So can Alaska create a new image for itself in the eyes of the independents? As a result of the oil spill in the Gulf of Mexico BP has had to put several assets up for sale. It was widely speculated that they would sell their stake in the Prudhoe Bay field and potentially their holdings in the Transcontinental Pipeline. The wire was buzzing with conjecture and the odds-on favorite was Apache (an independent), not Shell, Chevron or ExxonMobil. Led by Steve Ferris, Apache has been expanding all over the globe. It was leaked that they were going to make a bid for the assets and that the bid might exceed 10 billion dollars.
However, when the deal was done Alaska was left out of the mix with Apache opting for a basket of properties where they would be in control and could do what they see fit to increase production. So does this mean that Apache is not interested in Alaska? Not at all, they are pursuing a different strategy. At the same time that the media was covering Apache and BP, Apache purchased acreage in the Cook Inlet of Alaska.
After the dust settled surrounding BP and Apache the Department of Natural Resources (NYSE:DNR) announced that several leases in the Cook Inlet had changed hands. The assets belonging to Donkel/Cade made up the largest holding purchased by Apache. It seems that industry insider, Dan Donkel, has been accumulating in Alaska for several years in anticipation of the independents coming to Alaska. By taking a position in the Cook Inlet and taking advantage of the hard work that Dan Donkel has done over the years, Apache can determine its own fate in the State of Alaska and avoid the drilling ban imposed by President Obama. Of course this is exactly what independents are looking for, they don’t want to be controlled by the economics that rule large integrated oil companies but rather prefer to be nimble and be able to decide their own fate.
Aside from Dan Donkel, who else decided to come to the Cook Inlet before Apache began to flex their muscles. Two Australian companies were also out in front, Buccaneer Energy (NYSE:BCC) and Linc energy (NYSE:LNC) lead the charge. Both smaller independents recognized the value of the reserves being left behind by the majors and the changing environment in the states’ rules and regulations and moved quickly to enter the Inlet. With independents rushing into the Cook Inlet, what happens to the North Slope? Recently Dan Donkel announced that he had over 90,000 acres leased in the area. He has also announced the hire of Jerry Bailey, a former Exxon President to sell the acreage to companies wishing to come to the North Slope. So if recent history is any indication, the independents should also be heading for the North Slope and Dan Donkel is all ready in position and waiting for them.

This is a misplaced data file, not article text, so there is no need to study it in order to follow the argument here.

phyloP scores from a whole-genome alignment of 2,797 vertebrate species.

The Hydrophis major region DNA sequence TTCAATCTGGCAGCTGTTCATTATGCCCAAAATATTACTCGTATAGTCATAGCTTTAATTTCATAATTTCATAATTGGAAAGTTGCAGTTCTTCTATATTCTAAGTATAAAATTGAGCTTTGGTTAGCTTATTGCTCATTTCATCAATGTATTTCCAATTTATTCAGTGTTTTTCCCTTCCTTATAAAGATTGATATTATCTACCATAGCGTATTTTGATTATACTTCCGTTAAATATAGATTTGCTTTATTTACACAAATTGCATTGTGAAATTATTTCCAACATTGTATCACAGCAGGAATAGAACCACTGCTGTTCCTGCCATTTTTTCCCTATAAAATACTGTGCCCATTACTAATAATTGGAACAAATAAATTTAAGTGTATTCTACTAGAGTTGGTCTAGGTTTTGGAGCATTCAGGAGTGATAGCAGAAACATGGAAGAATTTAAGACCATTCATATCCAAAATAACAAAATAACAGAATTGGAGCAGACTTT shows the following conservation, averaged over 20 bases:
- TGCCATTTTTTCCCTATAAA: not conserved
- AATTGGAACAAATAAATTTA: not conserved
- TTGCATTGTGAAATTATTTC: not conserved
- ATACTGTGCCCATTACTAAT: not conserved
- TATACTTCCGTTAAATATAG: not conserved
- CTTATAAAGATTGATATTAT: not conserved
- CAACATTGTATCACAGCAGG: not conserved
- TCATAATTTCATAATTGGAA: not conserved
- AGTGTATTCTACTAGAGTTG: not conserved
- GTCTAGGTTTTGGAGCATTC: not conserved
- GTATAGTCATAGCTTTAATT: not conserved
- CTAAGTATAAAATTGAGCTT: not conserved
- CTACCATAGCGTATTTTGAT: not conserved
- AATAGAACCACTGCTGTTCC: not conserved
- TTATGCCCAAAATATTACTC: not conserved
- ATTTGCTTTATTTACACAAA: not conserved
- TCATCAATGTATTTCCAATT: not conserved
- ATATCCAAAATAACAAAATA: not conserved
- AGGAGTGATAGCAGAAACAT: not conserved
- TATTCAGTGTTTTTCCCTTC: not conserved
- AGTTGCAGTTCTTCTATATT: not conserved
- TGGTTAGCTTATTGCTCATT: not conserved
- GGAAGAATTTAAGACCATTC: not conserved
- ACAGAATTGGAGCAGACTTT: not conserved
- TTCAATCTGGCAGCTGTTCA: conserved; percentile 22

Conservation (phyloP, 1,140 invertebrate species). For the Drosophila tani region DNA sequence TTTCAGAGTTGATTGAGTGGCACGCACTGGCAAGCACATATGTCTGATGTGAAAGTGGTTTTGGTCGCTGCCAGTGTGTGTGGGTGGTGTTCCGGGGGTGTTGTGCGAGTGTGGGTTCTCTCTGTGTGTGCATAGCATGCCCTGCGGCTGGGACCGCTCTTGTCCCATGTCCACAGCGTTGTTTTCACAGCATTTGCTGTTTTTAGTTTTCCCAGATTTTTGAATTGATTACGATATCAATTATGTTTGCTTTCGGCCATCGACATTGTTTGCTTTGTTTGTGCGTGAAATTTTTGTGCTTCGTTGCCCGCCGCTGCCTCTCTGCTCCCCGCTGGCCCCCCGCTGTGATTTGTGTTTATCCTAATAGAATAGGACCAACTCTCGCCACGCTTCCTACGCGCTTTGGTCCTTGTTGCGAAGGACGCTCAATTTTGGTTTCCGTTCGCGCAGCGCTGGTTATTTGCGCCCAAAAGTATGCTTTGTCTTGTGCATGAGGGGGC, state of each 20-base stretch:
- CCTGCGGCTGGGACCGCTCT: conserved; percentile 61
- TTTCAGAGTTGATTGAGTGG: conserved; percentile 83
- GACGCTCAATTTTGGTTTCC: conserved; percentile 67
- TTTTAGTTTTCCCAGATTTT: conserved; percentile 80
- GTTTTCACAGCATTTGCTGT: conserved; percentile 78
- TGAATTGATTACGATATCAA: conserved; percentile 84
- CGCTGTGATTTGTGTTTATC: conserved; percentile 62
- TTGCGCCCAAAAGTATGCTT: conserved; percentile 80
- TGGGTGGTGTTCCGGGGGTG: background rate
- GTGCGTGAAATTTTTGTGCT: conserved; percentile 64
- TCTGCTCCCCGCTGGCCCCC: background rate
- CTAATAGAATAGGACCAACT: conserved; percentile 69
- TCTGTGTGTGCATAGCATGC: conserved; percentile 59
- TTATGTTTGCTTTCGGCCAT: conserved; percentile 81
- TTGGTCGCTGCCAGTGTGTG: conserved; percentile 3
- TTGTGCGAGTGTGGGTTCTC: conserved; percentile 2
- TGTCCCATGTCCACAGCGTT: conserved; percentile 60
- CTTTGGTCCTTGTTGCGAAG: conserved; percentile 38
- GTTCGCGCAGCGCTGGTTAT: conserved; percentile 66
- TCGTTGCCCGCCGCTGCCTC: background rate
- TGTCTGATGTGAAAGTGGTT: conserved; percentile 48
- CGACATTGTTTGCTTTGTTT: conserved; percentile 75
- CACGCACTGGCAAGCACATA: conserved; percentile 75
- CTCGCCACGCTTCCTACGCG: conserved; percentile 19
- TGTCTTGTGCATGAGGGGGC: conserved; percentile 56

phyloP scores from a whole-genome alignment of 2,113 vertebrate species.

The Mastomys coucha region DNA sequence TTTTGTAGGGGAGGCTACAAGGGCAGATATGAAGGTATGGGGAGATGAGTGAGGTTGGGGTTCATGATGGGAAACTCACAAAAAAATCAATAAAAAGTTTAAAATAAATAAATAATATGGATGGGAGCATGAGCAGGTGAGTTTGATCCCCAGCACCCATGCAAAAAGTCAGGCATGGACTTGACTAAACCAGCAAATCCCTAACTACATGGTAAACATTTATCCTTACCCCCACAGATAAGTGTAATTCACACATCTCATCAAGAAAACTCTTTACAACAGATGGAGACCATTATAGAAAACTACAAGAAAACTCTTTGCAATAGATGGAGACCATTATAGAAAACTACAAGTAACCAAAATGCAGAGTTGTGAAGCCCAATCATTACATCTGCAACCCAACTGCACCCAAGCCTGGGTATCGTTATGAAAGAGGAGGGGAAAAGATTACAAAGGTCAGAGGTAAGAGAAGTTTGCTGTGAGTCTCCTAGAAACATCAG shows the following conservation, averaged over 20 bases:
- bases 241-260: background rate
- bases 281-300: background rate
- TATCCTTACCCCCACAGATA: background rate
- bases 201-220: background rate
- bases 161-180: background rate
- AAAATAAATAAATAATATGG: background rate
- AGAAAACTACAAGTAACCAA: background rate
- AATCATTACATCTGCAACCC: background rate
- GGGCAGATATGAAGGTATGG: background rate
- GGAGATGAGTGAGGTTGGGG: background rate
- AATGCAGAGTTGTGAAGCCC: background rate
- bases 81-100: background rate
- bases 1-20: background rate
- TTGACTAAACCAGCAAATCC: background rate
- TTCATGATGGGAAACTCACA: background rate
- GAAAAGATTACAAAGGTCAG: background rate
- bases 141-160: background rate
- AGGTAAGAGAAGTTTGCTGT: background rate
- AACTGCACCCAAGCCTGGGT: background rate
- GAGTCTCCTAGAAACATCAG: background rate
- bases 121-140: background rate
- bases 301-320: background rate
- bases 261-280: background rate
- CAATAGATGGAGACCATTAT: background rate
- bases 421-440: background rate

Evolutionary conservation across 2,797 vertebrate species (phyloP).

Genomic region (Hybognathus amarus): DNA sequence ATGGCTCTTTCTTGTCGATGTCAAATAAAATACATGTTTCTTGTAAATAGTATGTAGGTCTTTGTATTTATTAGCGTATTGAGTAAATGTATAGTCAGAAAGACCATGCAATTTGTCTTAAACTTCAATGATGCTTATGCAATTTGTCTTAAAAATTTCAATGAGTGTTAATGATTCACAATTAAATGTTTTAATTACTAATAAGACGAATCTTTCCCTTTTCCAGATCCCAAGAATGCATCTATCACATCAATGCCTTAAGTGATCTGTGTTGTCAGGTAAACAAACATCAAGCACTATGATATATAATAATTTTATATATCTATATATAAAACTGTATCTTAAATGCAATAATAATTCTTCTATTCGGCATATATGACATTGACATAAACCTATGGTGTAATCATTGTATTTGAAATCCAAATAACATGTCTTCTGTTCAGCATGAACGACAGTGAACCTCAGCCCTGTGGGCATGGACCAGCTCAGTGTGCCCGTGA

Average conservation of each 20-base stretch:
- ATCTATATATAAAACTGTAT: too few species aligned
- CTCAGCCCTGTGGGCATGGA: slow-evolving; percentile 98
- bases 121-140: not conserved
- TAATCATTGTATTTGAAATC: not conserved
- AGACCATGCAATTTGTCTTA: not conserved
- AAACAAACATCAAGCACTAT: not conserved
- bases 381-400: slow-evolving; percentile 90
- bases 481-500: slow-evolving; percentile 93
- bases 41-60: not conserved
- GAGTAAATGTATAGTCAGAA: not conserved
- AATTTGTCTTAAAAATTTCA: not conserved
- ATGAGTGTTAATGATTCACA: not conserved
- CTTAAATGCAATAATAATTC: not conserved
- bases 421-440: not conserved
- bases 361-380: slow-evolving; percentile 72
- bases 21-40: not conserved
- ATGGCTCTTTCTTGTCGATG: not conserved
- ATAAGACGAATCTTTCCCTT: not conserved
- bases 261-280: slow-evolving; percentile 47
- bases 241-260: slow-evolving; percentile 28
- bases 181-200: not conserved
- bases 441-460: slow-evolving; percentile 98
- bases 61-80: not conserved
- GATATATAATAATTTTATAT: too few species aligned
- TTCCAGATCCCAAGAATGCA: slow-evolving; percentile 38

So have the independent oil and gas companies, drilling 90% plus of all wells in the United States changed their attitude toward Alaska? It seems that events are breaking in that direction.
So what can other States do? Recently Texas announced the creation of a coalition of companies to develop spill response technology and keep the rigs running in the state. His recent talk on “The importance of State and Local Regulations in the New Energy Reality” shows that he certainly has taken the success of Alaska to heart. At the same time we are watching the citizens of Louisiana cry out against the drilling ban and vocalize their need to return to the Gulf of Mexico before the opportunity to work in the offshore, moves completely offshore and to another country.
With the changing political climate in the United States, States like Alaska, Texas and Louisiana find themselves squarely at odds with the federal government. I think it is also important to realize that Governor Perry, Governor Parnell, and Governor Jindal are all Republican Governors and outspoken in their opposition to some of this President’s more recent actions. Additionally, all three are energy producing states that rely on the revenues from the industry to provide a good portion of their State revenues. All three recognize that this country is in dire need of domestic oil, without it the wheels stop turning.
So where do we go from here, recently HR 5626 came out of committee and is heading to the floor for a vote. In that bill the federal government will lay down the gauntlet and challenge states about their right to drill within their own borders.